Radiohead Closes Headlining Set At Outside Lands With ‘Karma Police’ [Watch]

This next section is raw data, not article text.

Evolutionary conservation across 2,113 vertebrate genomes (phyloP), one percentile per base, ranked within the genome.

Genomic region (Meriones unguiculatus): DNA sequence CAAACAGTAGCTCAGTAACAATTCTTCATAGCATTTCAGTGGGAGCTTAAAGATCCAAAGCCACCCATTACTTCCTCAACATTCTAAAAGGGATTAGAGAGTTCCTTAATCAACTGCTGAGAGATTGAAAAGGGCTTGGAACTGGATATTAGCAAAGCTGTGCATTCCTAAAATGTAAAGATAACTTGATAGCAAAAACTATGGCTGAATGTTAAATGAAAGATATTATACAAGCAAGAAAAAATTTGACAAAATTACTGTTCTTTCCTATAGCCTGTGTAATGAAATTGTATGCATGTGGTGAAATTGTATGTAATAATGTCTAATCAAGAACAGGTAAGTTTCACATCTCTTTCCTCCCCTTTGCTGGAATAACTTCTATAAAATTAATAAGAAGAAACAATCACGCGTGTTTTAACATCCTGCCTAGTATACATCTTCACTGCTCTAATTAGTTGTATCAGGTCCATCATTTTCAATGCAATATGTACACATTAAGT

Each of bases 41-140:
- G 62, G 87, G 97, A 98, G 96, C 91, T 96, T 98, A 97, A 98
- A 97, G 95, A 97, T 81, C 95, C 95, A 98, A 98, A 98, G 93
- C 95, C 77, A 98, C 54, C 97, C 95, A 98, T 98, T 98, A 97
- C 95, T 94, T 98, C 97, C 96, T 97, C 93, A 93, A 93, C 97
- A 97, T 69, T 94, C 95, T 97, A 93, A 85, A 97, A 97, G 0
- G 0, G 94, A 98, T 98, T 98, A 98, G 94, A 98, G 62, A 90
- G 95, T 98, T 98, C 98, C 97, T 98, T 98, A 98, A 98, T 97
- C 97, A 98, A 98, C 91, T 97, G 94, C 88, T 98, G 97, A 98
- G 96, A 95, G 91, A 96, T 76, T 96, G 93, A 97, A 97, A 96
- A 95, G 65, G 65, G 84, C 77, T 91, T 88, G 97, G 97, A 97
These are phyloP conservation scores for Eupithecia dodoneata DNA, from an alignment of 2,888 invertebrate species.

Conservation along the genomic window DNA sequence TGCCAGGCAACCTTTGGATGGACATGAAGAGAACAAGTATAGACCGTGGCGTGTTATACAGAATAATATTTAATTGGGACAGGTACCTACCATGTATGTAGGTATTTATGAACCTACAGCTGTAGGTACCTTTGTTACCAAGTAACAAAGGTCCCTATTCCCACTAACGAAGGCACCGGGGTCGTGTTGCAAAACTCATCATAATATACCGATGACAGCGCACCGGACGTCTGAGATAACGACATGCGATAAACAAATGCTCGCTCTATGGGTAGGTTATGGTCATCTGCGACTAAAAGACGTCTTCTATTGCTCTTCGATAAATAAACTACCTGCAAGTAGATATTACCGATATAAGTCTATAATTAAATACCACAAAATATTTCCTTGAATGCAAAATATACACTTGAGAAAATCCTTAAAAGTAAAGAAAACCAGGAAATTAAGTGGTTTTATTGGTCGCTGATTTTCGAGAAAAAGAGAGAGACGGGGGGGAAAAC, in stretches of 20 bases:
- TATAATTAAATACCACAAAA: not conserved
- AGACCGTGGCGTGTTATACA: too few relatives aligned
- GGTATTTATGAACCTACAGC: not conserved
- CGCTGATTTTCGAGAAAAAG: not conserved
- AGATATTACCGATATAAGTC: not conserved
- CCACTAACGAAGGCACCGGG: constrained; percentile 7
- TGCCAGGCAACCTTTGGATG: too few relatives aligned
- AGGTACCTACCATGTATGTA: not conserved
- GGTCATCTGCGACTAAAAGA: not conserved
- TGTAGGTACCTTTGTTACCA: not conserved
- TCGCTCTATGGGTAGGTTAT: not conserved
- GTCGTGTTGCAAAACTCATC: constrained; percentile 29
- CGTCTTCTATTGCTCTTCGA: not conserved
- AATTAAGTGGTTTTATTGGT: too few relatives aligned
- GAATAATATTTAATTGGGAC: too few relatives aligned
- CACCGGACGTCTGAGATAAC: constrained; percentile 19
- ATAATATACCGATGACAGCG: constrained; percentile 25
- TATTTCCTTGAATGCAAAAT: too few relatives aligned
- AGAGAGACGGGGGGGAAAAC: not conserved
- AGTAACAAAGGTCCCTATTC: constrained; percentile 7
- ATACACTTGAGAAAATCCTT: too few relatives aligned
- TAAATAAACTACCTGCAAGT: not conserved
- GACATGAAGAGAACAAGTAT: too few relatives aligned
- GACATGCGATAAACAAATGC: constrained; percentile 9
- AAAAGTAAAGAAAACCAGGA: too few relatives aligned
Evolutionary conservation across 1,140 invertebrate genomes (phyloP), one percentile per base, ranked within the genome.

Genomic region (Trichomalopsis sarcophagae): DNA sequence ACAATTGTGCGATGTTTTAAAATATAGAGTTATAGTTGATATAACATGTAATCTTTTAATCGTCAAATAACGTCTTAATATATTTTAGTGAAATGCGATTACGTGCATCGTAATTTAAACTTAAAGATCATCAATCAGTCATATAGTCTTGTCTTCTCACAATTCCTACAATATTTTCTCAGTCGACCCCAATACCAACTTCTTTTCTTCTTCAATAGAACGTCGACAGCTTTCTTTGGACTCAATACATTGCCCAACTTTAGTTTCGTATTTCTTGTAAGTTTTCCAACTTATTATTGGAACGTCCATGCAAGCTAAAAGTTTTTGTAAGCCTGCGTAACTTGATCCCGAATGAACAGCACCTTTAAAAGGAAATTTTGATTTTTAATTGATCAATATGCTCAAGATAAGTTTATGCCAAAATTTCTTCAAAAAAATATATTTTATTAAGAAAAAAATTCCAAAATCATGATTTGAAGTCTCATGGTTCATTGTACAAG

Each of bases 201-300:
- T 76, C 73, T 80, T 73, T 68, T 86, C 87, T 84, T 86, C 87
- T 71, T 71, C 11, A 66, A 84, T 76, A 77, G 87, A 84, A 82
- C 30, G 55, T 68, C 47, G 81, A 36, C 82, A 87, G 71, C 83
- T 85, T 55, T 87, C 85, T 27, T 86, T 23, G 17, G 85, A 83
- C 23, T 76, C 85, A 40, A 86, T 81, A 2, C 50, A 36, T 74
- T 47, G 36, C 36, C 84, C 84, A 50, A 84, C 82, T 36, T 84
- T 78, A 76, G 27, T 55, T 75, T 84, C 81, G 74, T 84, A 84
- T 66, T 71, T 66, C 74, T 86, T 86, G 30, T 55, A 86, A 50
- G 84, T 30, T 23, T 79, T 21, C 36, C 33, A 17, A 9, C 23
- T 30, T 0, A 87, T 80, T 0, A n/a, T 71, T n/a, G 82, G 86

first_imgThe last time Radiohead played Outside Lands was the festival’s inaugural year in 2008.The sound gave out twice on that Friday night in August, creating a brief, silent rock show for the small eternity it lingered. But Thom Yorke and the rest of the collective didn’t miss a beat, miming their way through the sonic void.Each audio miscue was promptly corrected, and the dense crowd overflowed with joy watching these titans of experimental alternative create the festival’s foothold in the music scene.Saturday night, in their return to the Lands End main stage at Golden Gate Park, silence fell again, but this time it wasn’t a malfunction.The muted reception from the crowd blanketed the tens of thousands watching into an authentic identity crisis, prompting the question of whether you came for a performance or for an experience.With EDM standout Zedd putting on a sensory-touching performance across the park, it was the perfect example of how much the live music culture has changed over the past eight years.“Burn the Witch” and the ambient ways of “Daydreaming,” the first two tracks on A Moon Shaped Pool, kicked off the set with a sort of anti-opener atmosphere that left the gathered speechless and Yorke skyrocketing to his musical pocket.The set was absolute bliss, with moody staples “Everything in its Right Place,” “Pyramid Song,” “Nude” blended around danceable numbers like “Lotus Flower” and “The Gloaming.”“Weird Fishes” and “Paranoid Android” provided a more palatable contrast, but there was certainly a purpose to the song selection.Radiohead’s music pushes boundaries and can make people feel uncomfortable. You’re unknowingly forced to address your true driving force for seeing live music, and many responded to that by turning around and seeking out the electronic dance party instead.There’s nothing wrong with that. Those that wanted to be there got what they wanted. Music festivals are special because of the collective experience they offer, but with Radiohead, the set was a little more selfish, focused more individual enjoyment.And this is why Outside Lands stands apart from many of its peers. It’s a perfect reminder of our history and future, and unites those two worlds with ease every single year.There was a shared experience at the end, though. Everyone came together and sang the final words of “Karma Police” with a tinge of truth attached, belting out, “For a minute, I lost myself.”What we found, was another masterful show from Radiohead and a special moment for its fans.Watch “Karma Police” below, courtesy of L Yap.You can see the full setlist below.Edit this setlist | More Radiohead setlistslast_img read more